Dust and sand storms are plaguing North East Asia nearly five times as often as they were in the 1950s environment ministers from around the world learned today.
UNEP warns of “the globalization of environmental problems”
8th Special Session of the Governing Council of the United Nations Environment Programme and Global Ministerial Environment Forum, 29 to 31 March 2004
Jeju/Nairobi, 31 March 2004 – Dust and sand storms are plaguing North East Asia nearly five times as often as they were in the 1950s environment ministers from around the world learned today.
The storms, which originate in the dry regions of northern China and Mongolia and blow across the Korean peninsula and Japan, are also growing in intensity.
Scientists are predicting large storms over the coming spring months, as cold air masses from Siberia whip deserts and soils eastward after the dry continental winter.
In April 2002 dust levels in Seoul, 1200 kilometres away from their source, reached 2,070 micrograms per cubic metre, twice the level deemed hazardous to health. The storms cause considerable hardship though lost income, disruption of communications, respiratory problems and related deaths, and loss of livestock and crops over large areas.
Klaus Toepfer, Executive Director of the United Nations Environment Programme (UNEP), said North East Asia’s dust and sand storms were part of a trend of increasing natural disasters across the globe.
UNEP’s Global Environment Outlook (GEO) Yearbook 2003, launched earlier this week, states that the cost of damage from natural disasters cost topped US$60 billion for the first time last year, most of the losses coming from weather-related catastrophes.
Eighty percent of natural disasters worldwide occur in Asia. Between 1991 and 2001 natural disasters affected over 1.7 million Asians, costing US$369 billion in damages.
Scientists from Korean universities and research institutes told participants in the 8th Special Session of the Governing Council of the United Nations Environment Programme and Global Ministerial Environment Forum on Jeju Island, Republic of Korea, they are concerned that the sand and dust is binding with airborne pollutants such as soot contained within atmospheric brown clouds.
These are forming over densely populated parts of the world as a result of the burning of wood, charcoal and other so called biomass and the combustion of fossil fuels and industrial processes.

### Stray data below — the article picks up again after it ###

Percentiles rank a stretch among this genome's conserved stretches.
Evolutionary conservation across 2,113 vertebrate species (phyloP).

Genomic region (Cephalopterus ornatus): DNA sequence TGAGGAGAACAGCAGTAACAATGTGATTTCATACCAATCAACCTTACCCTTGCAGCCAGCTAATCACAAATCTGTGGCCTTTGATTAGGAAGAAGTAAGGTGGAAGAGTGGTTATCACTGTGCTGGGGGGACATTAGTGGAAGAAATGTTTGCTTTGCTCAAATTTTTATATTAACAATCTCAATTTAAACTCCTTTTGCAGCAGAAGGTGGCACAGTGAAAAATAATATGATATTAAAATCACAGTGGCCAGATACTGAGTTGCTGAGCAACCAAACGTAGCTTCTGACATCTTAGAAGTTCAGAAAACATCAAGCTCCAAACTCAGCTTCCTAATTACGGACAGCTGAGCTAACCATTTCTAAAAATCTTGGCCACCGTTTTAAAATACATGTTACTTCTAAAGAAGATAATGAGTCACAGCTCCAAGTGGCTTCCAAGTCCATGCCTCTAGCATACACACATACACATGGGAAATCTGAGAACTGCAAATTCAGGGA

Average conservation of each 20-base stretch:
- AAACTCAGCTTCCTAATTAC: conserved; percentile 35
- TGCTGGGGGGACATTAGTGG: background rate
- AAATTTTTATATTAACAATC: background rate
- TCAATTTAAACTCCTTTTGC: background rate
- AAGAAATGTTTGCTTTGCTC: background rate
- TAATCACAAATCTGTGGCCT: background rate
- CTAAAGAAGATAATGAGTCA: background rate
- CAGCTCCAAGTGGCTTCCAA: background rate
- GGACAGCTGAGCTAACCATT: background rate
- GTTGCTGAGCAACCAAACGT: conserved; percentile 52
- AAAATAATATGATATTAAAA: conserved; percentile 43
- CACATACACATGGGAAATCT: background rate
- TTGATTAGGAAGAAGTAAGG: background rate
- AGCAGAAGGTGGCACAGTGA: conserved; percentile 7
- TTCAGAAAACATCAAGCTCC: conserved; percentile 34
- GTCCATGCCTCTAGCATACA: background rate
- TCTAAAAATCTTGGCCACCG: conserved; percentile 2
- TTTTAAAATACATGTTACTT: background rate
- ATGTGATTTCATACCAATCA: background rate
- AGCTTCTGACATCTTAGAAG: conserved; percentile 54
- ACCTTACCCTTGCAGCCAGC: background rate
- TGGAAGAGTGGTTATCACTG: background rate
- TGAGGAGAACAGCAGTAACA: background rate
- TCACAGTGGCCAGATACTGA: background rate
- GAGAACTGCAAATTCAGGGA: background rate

“We are worried about the creep of environmental problems – their disrespect of political boundaries - and the way they threaten to compound and disrupt the functioning of major natural systems,” Mr Toepfer said.
Mr Toepfer said UNEP was assisting governments with monitoring and early warning of dust and sand storms as part of a US$1 million project funded by the Global Environment Facility and the Asian Development Bank, with involvement of the UN Economic and Social Commission for Asia and the Pacific and the UN Convention to Combat Desertification.
The project aims to create an initial institutional framework and a master plan to guide regional cooperation to alleviate dust and sand storms in North East Asia.
UNEP will support a network of monitoring stations throughout the region to standardise data collection, information sharing and early warning capacity – overcoming difficulties as basic as language: China’s sand storms are referred to as “Asian dust” in the Republic of Korea and “yellow sand’ or ‘Kosa” in Japan.
In China nearly 30 percent of its land area is affected by desertification due to over farming and grazing and cutting of forest, driven by population growth, and changing weather patterns, with annual direct economic losses of around US$6500 million.
UNEP’s GEO Yearbook states the Gobi Desert in China expanded by 52,400 square kilometres from 1994 to 1999, creeping ever closer to Beijing. Up to 400 million people are under threat from the fast-advancing deserts.
The Chinese Government has initiated national, regional and local legislation and action plans to address desertification through land use changes and reforestation.
Recent scientific reports suggest other desert regions could also be having unexpected effects far from home: dust storms originating in the Sahara are being linked to algal infestation of Caribbean coral reefs, which provide crucial protection for small island developing states (SIDS) - one of the areas of discussion during the Jeju meeting.
“We are seeing a globalisation of environmental problems, linked to intensity and pattern of economic development, and we need urgent and coordinated action from governments, business and civil society groups to address it,” Mr Toepfer said.
Earlier this week UNEP warned of the threat of “dead zones” in oceans due to the cascading of nitrogen and other nutrients and pollutants through ecosystems.
Government representatives from 158 nations attending the Special Session of the UNEP Governing Council and Global Ministerial Environment Forum are expected to adopt a “Jeju Initiative” later today aimed at accelerating action to address environmental decline, particularly in the areas of water, sanitation and human settlements.
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UNEP News Release 2004/17